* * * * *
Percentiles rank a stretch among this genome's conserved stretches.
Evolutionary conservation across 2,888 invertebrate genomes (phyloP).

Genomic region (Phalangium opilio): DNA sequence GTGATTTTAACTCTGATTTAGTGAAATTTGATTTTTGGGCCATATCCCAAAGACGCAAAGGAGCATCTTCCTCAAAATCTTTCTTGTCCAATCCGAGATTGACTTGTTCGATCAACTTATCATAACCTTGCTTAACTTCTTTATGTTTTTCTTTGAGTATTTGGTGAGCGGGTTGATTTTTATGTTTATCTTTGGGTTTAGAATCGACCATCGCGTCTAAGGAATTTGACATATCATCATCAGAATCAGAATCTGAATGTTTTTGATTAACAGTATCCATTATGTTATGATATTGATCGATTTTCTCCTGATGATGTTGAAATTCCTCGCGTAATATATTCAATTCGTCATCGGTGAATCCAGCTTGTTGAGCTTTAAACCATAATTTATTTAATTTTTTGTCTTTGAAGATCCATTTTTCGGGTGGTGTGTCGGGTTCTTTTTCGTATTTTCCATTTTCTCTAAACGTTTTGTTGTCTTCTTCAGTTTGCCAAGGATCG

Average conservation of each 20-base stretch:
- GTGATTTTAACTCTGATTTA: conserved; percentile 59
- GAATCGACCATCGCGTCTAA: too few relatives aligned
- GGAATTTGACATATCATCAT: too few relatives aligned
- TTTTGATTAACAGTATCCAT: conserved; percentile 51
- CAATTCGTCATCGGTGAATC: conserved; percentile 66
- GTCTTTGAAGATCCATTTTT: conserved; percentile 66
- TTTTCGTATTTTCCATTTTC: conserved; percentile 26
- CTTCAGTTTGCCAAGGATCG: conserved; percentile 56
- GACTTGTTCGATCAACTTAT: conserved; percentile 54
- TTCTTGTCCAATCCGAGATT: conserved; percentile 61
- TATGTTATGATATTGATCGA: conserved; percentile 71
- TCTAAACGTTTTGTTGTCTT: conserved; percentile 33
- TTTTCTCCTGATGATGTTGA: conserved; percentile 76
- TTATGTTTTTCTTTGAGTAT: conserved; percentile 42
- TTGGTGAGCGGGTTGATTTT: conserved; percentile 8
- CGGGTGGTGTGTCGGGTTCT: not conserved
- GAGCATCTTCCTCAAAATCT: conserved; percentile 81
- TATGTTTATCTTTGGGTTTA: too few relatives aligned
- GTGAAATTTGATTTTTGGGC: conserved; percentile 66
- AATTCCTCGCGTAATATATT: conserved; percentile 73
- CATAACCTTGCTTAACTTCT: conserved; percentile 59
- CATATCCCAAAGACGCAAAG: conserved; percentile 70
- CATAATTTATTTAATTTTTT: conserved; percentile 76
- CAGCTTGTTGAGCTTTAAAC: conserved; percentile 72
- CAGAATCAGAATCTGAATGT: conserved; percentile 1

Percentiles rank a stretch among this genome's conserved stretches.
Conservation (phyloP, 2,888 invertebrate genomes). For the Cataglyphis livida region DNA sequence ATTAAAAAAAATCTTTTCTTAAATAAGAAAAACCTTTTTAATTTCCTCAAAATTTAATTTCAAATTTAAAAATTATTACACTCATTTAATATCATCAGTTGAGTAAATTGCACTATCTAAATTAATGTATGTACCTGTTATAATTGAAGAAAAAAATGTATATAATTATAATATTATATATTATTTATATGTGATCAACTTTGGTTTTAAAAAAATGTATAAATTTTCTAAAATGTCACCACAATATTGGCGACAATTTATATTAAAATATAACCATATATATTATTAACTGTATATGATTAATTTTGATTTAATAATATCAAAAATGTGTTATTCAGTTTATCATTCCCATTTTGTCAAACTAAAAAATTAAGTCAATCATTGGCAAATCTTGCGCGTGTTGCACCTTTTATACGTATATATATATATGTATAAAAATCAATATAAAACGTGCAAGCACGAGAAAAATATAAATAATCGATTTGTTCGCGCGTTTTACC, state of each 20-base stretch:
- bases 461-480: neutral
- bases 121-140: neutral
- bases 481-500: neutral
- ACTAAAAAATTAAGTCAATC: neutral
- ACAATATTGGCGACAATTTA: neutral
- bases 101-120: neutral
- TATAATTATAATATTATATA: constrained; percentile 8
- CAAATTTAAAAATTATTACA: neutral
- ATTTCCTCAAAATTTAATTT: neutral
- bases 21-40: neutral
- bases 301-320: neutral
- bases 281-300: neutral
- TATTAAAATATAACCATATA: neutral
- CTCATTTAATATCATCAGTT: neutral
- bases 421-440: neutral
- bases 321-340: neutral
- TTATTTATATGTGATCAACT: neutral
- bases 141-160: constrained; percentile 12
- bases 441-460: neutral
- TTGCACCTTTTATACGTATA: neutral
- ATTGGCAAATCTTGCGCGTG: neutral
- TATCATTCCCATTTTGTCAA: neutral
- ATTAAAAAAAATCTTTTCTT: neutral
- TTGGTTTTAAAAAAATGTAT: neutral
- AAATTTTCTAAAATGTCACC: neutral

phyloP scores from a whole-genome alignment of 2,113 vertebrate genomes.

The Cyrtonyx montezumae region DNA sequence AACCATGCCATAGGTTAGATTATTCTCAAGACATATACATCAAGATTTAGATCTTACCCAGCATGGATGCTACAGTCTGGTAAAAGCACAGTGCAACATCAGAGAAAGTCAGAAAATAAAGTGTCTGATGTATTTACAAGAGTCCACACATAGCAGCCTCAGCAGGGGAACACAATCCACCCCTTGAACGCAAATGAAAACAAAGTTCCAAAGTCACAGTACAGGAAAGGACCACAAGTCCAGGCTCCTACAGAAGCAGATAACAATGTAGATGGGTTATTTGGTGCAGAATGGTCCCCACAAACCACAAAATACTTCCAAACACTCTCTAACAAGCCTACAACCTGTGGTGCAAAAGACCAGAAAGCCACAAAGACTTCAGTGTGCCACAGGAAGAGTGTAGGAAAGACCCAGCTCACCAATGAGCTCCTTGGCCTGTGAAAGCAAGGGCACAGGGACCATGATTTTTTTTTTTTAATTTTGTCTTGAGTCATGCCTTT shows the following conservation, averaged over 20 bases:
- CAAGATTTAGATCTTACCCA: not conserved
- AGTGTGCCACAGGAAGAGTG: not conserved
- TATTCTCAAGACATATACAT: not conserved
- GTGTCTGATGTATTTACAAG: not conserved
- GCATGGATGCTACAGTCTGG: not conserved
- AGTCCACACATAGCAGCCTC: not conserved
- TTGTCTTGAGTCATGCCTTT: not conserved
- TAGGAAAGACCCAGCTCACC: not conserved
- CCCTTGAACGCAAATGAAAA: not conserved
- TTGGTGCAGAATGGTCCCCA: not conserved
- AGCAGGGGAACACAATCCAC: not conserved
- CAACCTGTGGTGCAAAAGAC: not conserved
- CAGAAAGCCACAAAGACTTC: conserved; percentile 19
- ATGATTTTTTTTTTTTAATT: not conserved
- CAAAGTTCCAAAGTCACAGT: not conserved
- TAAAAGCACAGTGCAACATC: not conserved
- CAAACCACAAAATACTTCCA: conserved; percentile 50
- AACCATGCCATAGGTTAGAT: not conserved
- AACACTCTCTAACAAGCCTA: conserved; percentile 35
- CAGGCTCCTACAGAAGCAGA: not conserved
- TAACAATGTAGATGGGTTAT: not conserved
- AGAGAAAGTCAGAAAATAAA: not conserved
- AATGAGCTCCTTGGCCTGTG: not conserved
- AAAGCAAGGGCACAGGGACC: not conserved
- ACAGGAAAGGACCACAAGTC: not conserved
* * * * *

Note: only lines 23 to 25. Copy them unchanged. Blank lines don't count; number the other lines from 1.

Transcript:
- GTGAAATTTGATTTTTGGGC: conserved; percentile 66
- AATTCCTCGCGTAATATATT: conserved; percentile 73
- CATAACCTTGCTTAACTTCT: conserved; percentile 59